Tired teachers dealing with excessive stress both in and out of the classroom may have a more challenging time focusing on students and planning, which can make it harder for them to be effective educators in general.
If you face excessive fatigue and feel like the next break from school just can't come soon enough, you may need some added help to get back to the livelier version of yourself. Whether you're dealing with too much at home, too much at work, or both, there are a few things you can do to stave off exhaustion and rediscover the energy you need to get through it all.
Here are some of our best tips on how to reinvigorate yourself now that you’ve returned to class:
1. Learn to Take 15-Minute Breaks Once Every Hour
To begin, consider allowing yourself to work for only 45 minutes at a time. Take the last 15 minutes of each hour to step away from your responsibilities.
These regular mini-breaks will allow you to reset regularly and break your work into much more digestible chunks. When you're extremely tired or just mentally worn down, you need these breathers. They offer you a reward for having accomplished a goal or a portion of a goal.
Once you have implemented the 15-minute break rule for about a week, you will notice you're getting more done and enjoying a little more mental clarity along the way.
2. Spend Time with a Furry Companion
For years, medical science has told us that spending time with a family pet like a dog or cat can calm us down and have a calming effect on our nerves.
According to Harvard Health, dog owners enjoy lowered blood pressure. Known as the "pet effect," this results from spending time petting your companion and can reduce blood pressure by as much as 10 percent while also reducing the stress hormone cortisol.
With less stress hormone coursing through your veins, you're far likelier to be able to relax. This makes it easier to fall asleep and get the rest you need to prepare for the following day. Another added benefit is that reduced cortisol and lowered blood pressure can also ward off cardiovascular disease.
3. Spend Classroom Time Decompressing
Not every day at school has to be a rigorous review of reading, writing, and arithmetic. Especially close to the holidays or upon returning from school breaks, give your students time to express themselves in unconventional ways. Having a little fun in class can be exceedingly healthy for you too.
Consider activities like finger painting, time for kids to tell stories, show-and-tell, meditating, yoga, and even time to joke around with one another. When you open your classroom up to more hands-on activities that allow for deeper self-expression, you create a more comfortable and relaxed atmosphere. Everyone, including you, will dramatically benefit from this shift in activity. Furthermore, activities like meditation give you time to breathe and relax while yoga gets your blood moving, helping to recharge you and your sluggish students.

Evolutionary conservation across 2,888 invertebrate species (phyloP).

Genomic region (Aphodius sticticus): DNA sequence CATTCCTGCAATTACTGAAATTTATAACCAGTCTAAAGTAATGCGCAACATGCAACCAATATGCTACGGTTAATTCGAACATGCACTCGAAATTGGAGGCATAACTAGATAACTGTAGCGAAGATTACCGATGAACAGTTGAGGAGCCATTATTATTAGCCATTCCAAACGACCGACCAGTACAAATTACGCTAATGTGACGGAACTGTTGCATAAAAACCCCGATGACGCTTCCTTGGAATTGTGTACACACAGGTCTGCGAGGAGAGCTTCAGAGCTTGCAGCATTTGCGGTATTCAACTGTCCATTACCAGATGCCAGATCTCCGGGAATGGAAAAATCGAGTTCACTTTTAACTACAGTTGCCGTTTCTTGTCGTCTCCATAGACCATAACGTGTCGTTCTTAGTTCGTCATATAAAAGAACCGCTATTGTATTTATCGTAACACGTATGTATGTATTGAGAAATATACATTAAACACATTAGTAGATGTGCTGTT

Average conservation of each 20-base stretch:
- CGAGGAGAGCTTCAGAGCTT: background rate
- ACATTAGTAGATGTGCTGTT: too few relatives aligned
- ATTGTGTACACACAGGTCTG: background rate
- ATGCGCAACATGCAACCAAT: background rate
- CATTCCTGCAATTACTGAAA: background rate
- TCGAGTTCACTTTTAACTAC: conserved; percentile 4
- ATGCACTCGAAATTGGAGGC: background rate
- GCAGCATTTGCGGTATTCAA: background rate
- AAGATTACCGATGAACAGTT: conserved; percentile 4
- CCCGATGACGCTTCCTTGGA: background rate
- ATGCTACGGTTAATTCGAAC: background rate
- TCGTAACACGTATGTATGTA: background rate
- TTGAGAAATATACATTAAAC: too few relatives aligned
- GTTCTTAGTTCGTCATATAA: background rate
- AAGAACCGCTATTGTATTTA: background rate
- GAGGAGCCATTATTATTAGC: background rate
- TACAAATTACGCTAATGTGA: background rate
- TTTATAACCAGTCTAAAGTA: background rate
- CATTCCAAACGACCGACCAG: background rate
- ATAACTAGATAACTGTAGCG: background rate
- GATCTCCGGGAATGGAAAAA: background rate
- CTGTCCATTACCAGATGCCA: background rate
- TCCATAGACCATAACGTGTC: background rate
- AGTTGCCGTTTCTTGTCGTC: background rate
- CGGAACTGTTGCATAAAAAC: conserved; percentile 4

4. Ask for Outside Support
Support at Home
If your loved ones have started to notice that you are tired and stressed out most of the time, you probably won't have to ask them twice for their help. Sit them down and tell them what you need.
Whether it's less time in the kitchen when you get home or added assistance with the laundry, chances are you've been manning the battle stations for so long that your spouse or children simply don't think to help. Make them aware that you not only want the help, but that you need it too.
Support at Work
When it comes to the workplace, you can ask for all kinds of additional support. From a teacher's aide to help with lesson plans to more assistance from the school counselor, there are usually systems in place that you can turn to for support.
Partnerships with other teachers can also be a practical option. Bring in a more senior educator to help you do the things they've long ago mastered, streamlining your work and classroom.
5. When You've Tried Everything Else: Look for a New Teaching Job
Just because you love teaching doesn't mean you have to teach exactly where you are right now. You could be experiencing excessive fatigue and stress because you're not in an environment that challenges you. You could also be working for a school that doesn't appreciate everything you put into your students and their success.
If you feel this way, there's an excellent chance you might be happier teaching somewhere new or teaching a different grade. But, looking for other work in education can also have the opposite effect. You may find that reading job descriptions of other teaching jobs makes you appreciate the current role you play more deeply. This kind of realization can be enough on its own to snap you out of a slump.
Of course, you can do other simple things every day to keep you from being a tired teacher. Herbal tea each morning, taking naps after school, eating a balanced diet, and making to-do lists for each day are all things that can help relax and focus you, making it more likely that the sleep you finally do get is restful and restorative.